Moving chemical structures and NMR data from a preexisting word document into the University template. Numbering of Chemical structures based on the university conventions. These numbers appear under each compound — a chemist will understand this.
Below are a list of required tasks for my dissertation document. In general the document is a mix of synthetic chemistry and biology. Chapters 1-2 are based
on 3 peer reviewed American Chemical society publications. Chapter 3 Contains unpublished data.
The tasks required will include:
1) Moving chemical structures and NMR data from a preexisting word document into the University template.
2) Numbering of Chemical structures based on the university conventions. These numbers appear under each compound — a chemist will understand this. The university policy is that the 3rd compound in chapter 1 willappear as 1.3, the 8th compound in chapter 3 will be 3.8 etc.
3) General formatting of the document based on the university standard. This will include citations, data appendix etc.
Do you have a chemistry lab report or research paper that you are working on? Are you struggling to format the chemical structures and NMR data correctly? Don’t worry, we can help! In this blog post, we will show you how to move your data from a preexisting word document into the University template. This process is relatively simple, and it will save you a lot of time and hassle in the long run. Let’s get started!
The first thing you need to do is open up your word document and locate the chemical structures and NMR data. Once you have found them, select all of the data and copy it. Next, open up the University template and create a new section for your chemical structures and NMR data. To do this, simply click on the “Insert” tab and then select “New Section.”
Once you have created a new section, paste your copied data into it. Now, you need to format the data so that it looks correct. To do this, go to the “Format” tab and select “Columns.” In the Columns menu, select “One Column.” This will ensure that all of your data is correctly formatted.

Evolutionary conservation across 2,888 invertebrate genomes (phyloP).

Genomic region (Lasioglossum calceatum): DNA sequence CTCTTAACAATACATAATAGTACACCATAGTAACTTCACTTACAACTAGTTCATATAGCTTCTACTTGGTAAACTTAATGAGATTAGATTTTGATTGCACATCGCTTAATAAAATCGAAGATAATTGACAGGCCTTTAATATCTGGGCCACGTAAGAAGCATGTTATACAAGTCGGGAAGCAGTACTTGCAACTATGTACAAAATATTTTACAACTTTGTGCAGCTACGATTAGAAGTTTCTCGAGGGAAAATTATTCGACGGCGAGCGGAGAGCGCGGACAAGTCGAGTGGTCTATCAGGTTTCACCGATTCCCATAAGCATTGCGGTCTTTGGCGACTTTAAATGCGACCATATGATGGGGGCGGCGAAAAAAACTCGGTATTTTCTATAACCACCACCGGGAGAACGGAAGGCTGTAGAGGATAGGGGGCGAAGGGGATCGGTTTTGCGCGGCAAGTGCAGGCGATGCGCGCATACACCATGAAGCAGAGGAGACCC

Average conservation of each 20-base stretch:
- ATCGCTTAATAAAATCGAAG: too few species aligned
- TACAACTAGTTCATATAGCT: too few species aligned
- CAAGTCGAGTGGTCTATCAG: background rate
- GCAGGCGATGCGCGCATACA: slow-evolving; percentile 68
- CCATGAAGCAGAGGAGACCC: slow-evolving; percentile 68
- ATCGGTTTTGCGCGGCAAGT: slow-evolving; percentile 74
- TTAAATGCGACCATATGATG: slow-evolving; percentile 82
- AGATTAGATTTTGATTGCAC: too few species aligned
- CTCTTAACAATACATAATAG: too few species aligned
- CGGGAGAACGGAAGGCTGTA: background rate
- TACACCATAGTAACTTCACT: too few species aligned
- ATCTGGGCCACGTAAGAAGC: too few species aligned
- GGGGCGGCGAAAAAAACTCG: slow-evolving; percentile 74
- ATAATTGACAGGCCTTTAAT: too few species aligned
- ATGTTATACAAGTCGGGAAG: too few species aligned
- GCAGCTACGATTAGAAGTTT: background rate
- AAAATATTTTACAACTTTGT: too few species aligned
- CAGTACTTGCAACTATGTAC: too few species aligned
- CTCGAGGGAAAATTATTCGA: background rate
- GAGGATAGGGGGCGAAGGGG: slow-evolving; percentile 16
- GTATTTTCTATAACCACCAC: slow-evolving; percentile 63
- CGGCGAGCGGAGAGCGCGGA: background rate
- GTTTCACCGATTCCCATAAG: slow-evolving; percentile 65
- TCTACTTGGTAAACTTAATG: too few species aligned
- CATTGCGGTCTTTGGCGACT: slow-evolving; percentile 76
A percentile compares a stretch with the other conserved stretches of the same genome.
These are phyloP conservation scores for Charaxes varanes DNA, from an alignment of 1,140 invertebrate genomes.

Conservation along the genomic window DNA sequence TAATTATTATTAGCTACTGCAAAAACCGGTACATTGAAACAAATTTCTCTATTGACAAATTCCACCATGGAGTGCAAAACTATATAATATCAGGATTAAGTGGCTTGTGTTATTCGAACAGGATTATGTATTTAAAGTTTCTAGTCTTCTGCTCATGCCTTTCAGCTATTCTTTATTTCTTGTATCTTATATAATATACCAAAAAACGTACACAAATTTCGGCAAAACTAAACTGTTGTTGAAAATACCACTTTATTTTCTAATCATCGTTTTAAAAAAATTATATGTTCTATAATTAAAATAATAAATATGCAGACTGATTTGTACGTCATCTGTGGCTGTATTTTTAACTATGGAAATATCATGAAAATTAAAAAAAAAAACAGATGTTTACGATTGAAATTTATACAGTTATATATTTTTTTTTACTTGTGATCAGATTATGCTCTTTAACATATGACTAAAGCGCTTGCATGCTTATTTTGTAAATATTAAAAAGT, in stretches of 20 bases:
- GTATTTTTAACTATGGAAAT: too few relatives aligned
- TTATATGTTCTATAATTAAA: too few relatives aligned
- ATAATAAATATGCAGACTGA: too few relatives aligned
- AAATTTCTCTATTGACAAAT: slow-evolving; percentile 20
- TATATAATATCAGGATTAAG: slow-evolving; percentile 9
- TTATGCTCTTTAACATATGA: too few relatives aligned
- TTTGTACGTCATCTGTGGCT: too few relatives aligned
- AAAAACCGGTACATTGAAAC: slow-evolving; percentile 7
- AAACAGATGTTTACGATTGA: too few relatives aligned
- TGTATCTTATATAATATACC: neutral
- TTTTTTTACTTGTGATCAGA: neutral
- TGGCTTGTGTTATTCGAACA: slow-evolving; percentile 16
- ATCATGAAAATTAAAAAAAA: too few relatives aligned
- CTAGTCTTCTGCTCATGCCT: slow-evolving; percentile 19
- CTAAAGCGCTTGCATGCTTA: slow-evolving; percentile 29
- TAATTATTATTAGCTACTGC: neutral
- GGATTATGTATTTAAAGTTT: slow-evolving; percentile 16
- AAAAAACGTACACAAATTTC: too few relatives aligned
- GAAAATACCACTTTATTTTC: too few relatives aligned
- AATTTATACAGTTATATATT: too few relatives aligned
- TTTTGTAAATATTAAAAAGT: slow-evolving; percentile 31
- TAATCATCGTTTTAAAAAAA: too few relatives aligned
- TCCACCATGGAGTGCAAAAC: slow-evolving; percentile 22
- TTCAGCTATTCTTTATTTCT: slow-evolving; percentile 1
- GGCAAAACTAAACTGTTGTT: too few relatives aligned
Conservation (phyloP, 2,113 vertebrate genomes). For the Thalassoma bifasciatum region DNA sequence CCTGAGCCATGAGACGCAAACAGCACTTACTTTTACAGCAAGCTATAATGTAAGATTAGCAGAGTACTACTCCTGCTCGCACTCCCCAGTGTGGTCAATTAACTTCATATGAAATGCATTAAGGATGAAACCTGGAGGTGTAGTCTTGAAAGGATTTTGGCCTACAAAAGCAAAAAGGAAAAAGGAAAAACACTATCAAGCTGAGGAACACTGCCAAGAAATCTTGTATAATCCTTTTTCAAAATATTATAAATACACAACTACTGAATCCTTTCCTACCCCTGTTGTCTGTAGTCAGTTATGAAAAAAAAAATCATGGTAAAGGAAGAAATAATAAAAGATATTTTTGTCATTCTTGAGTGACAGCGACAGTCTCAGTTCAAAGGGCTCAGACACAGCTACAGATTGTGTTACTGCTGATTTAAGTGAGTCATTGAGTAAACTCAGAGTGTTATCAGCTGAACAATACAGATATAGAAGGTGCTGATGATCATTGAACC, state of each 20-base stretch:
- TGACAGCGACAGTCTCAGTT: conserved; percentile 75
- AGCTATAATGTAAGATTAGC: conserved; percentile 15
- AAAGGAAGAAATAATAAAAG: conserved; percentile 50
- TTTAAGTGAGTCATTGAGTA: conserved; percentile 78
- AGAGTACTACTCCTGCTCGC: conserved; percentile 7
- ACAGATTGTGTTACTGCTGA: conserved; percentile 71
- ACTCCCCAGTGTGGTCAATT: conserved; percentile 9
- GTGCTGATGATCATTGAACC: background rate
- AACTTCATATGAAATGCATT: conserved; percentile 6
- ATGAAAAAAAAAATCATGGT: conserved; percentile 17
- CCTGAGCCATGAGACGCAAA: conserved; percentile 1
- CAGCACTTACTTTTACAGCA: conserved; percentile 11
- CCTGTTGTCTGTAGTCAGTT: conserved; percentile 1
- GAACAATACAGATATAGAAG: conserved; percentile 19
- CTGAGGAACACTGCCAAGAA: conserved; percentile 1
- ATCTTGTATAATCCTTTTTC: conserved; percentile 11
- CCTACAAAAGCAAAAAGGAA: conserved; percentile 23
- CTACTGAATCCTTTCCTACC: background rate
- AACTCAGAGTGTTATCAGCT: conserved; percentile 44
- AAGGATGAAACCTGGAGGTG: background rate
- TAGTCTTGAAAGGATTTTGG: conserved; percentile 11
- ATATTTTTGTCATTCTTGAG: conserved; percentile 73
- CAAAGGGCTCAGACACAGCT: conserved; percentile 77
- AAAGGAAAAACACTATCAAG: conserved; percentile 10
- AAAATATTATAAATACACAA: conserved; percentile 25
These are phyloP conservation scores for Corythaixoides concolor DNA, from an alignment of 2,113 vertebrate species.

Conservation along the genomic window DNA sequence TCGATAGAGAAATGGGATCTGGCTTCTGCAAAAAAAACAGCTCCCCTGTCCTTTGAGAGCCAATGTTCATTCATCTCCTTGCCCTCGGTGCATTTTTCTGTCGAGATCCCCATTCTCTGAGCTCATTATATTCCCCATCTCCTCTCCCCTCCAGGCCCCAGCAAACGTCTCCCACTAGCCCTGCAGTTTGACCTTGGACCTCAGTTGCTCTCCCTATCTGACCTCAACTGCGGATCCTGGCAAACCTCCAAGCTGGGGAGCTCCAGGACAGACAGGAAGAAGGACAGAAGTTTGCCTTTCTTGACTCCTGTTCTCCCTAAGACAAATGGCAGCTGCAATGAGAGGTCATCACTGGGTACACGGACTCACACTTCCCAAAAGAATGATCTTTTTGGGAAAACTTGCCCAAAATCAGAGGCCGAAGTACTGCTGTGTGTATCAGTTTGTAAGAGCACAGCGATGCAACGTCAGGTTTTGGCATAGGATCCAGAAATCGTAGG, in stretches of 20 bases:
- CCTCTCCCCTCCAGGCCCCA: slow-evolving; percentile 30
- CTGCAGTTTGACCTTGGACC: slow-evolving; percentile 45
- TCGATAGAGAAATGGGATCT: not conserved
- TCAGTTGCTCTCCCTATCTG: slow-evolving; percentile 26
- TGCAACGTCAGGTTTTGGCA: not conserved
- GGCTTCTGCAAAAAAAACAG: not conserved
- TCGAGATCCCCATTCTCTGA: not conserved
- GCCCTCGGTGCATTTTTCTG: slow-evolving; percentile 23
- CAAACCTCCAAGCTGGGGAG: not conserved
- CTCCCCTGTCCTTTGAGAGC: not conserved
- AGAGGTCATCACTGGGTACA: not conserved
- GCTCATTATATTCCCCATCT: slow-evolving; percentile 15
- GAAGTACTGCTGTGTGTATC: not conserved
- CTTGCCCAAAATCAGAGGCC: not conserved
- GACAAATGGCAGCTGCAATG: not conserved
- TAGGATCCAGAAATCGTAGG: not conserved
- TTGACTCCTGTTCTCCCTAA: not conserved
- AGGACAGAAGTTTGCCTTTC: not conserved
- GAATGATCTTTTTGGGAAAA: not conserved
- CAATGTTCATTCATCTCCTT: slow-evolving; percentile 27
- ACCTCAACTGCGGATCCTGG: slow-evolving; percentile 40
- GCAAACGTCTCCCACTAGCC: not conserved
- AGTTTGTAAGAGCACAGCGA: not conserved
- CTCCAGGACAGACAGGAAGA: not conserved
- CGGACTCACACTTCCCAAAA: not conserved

Now that your data is correctly formatted, you need to add the proper citations. To do this, go to the “References” tab and select “Add Citation.” In the Add Citation menu, select “Book” as the citation type.
Then, fill out all of the necessary information about the book. Once you have finished adding the citation, your data should be correctly formatted and ready to go!
When a sample of an organic compound is sitting in a flask on a laboratory benchtop, the magnetic moments of its hydrogen atoms are randomly oriented. When the same sample is placed within the field of a very strong magnet in an NMR instrument (this field is referred to by NMR spectroscopists as the applied field, abbreviated B0 ) each hydrogen will assume one of two possible spin states.
In what is referred to as the +½ spin state, the hydrogen’s magnetic moment is aligned with the direction of B0, while in the -½ spin state it is aligned opposed to the direction of B0.
Because the +½ spin state is slightly lower in energy, in a large population of organic molecules slightly more than half of the hydrogen atoms will occupy this state, while slightly less than half will occupy the –½ state. The difference in energy between the two spin states increases with increasing strength of B0.This last statement is in italics because it is one of the key ideas in NMR spectroscopy, as we shall soon see.
At this point, we need to look a little more closely at how a proton spins in an applied magnetic field. You may recall playing with spinning tops as a child. When a top slows down a little and the spin axis is no longer completely vertical, it begins to exhibit precessional motion, as the spin axis rotates slowly around the vertical. In the same way, hydrogen atoms spinning in an applied magnetic field also exhibit precessional motion about a vertical axis.
It is this axis (which is either parallel or antiparallel to B0) that defines the proton’s magnetic moment. In the figure below, the proton is in the +1/2 spin state.
The frequency of precession (also called the Larmour frequency, abbreviated ωL) is simply the number of times per second that the proton precesses in a complete circle. A proton`s precessional frequency increases with the strength of B0.
If a proton that is precessing in an applied magnetic field is exposed to electromagnetic radiation of a frequency ν that matches its precessional frequency ωL, we have a condition called resonance. In the resonance condition, a proton in the lower-energy +½ spin state (aligned with B0) will transition (flip) to the higher energy –½ spin state (opposed to B0). In doing so, it will absorb radiation at this resonance frequency ν = ωL.
This frequency, as you might have already guessed, corresponds to the energy difference between the proton’s two spin states. With the strong magnetic fields generated by the superconducting magnets used in modern NMR instruments, the resonance frequency for protons falls within the radio-wave range, anywhere from 100 MHz to 800 MHz depending on the strength of the magnet.